Buddhism, Climate Change, and Economics: Video

On February 18, 2016, I had the honor to be invited to speak, along with Ven. Bhikkhu Bodhi, at a colloquium on “Buddhist Responses to Climate Change” at Harvard Divinity School. This is the video of the event. My talk was titled “Beyond ‘Small is Beautiful’: Buddhism and the Economics of Climate Change.”

Neither young nor old

…some reflections on transitions and transience

dandelions small

When I was young, I thought of age as something “out there” somewhere. I had my healthy, active, young self, with all the things it could do. And I knew that some day, if I were lucky enough to live so long, I would have an old self, with a different set of possible activities. I pictured her with snow-white hair, sitting in a chair. That didn’t seem so bad.

But what I hadn’t foreseen was the nickel-and-diming process of loss that marks the transition between being young and being old. This was for some reason a surprise. Continue reading “Neither young nor old”

Love and Resentment

I wish that, as a child, someone had told me that it’s OK to feel love and resentment at the same time.

Mom and me 1985 for web
Mom and me in 1985

I was a child caregiver, my mother having developed rheumatoid arthritis when she was in her twenties. I can barely remember her driving our old red-and-white station wagon. My older siblings can remember her riding a bicycle. Continue reading “Love and Resentment”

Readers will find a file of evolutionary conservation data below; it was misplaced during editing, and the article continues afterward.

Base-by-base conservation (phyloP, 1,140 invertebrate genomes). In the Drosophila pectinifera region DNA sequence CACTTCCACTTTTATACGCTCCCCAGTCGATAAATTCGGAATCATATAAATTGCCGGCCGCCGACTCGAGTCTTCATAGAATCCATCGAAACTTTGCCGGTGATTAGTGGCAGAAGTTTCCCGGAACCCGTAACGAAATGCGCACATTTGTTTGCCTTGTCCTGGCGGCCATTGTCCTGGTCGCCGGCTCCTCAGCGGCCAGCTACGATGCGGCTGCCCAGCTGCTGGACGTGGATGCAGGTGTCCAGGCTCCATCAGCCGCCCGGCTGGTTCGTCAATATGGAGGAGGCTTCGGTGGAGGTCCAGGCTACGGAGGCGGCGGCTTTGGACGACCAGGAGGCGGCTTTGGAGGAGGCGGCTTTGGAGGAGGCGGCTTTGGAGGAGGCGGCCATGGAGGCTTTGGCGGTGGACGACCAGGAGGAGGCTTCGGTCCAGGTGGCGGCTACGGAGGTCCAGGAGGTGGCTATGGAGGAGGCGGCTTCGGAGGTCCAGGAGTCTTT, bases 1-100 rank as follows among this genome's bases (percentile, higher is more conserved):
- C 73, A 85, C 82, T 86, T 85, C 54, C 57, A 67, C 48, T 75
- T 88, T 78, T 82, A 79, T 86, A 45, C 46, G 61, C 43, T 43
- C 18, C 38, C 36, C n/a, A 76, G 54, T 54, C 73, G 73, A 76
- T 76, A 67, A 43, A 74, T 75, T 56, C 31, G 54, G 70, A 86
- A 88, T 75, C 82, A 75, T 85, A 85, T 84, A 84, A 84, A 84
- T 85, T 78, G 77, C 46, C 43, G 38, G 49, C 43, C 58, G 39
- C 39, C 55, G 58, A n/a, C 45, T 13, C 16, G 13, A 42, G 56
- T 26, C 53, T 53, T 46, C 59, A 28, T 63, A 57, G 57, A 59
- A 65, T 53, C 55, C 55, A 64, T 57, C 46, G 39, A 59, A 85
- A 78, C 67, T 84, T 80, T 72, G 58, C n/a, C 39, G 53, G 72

Feminine and Strong

“Muliebrity”: An important word to add to your vocabulary.

old-woman-yoga
Source: The Daily Mail

Muliebrity. I bet that’s a word you don’t know.

Our minds like to put things in easy categories, and gender is, for most of us, a very handy way of defining these categories. We tend to perceive “strong” as going in the “masculine” pile. A word like “soft,” on the other hand, goes in the “feminine” one. Continue reading “Feminine and Strong”

Surgeon and ?

So here’s a riddle for you: A man and his son are in a car accident…

surgical mask (1)

So here’s a riddle for you:

A man and his son are in a car accident. The man is killed instantly, and his son is rushed to the local hospital. The emergency room personnel see that the boy will need to be operated on,  and call for the surgeon. But, looking at the boy, the surgeon says, “I can’t operate. That’s my son!” How can this be? Continue reading “Surgeon and ?”

Mixing It Up: Introduction

How is a cupcake like a gorilla?

483117025-grey-and-black-piled-pebble-stones-gettyimages
Credit: Getty Images

We humans like to think in tidy, distinct categories. Things are different, or they are the same. If they are different, we put them in different piles. If the same, we lump them into the same pile. Life is easy.

Or maybe life isn’t easy. Life can be tough, when we have problems in our relationships. Life can be tough, when we think of big issues like the economy, or climate change. Continue reading “Mixing It Up: Introduction”

Why this blog?

Thoughts on economics, ethics, gender, climate, language, Zen, and a few other things…

wintery spring

Dear friends,

I’ve just started a blog that has the tagline, “Thoughts on economics, ethics, gender, climate, language, Zen, and a few other things…” What in the world could those things have in common?? Continue reading “Why this blog?”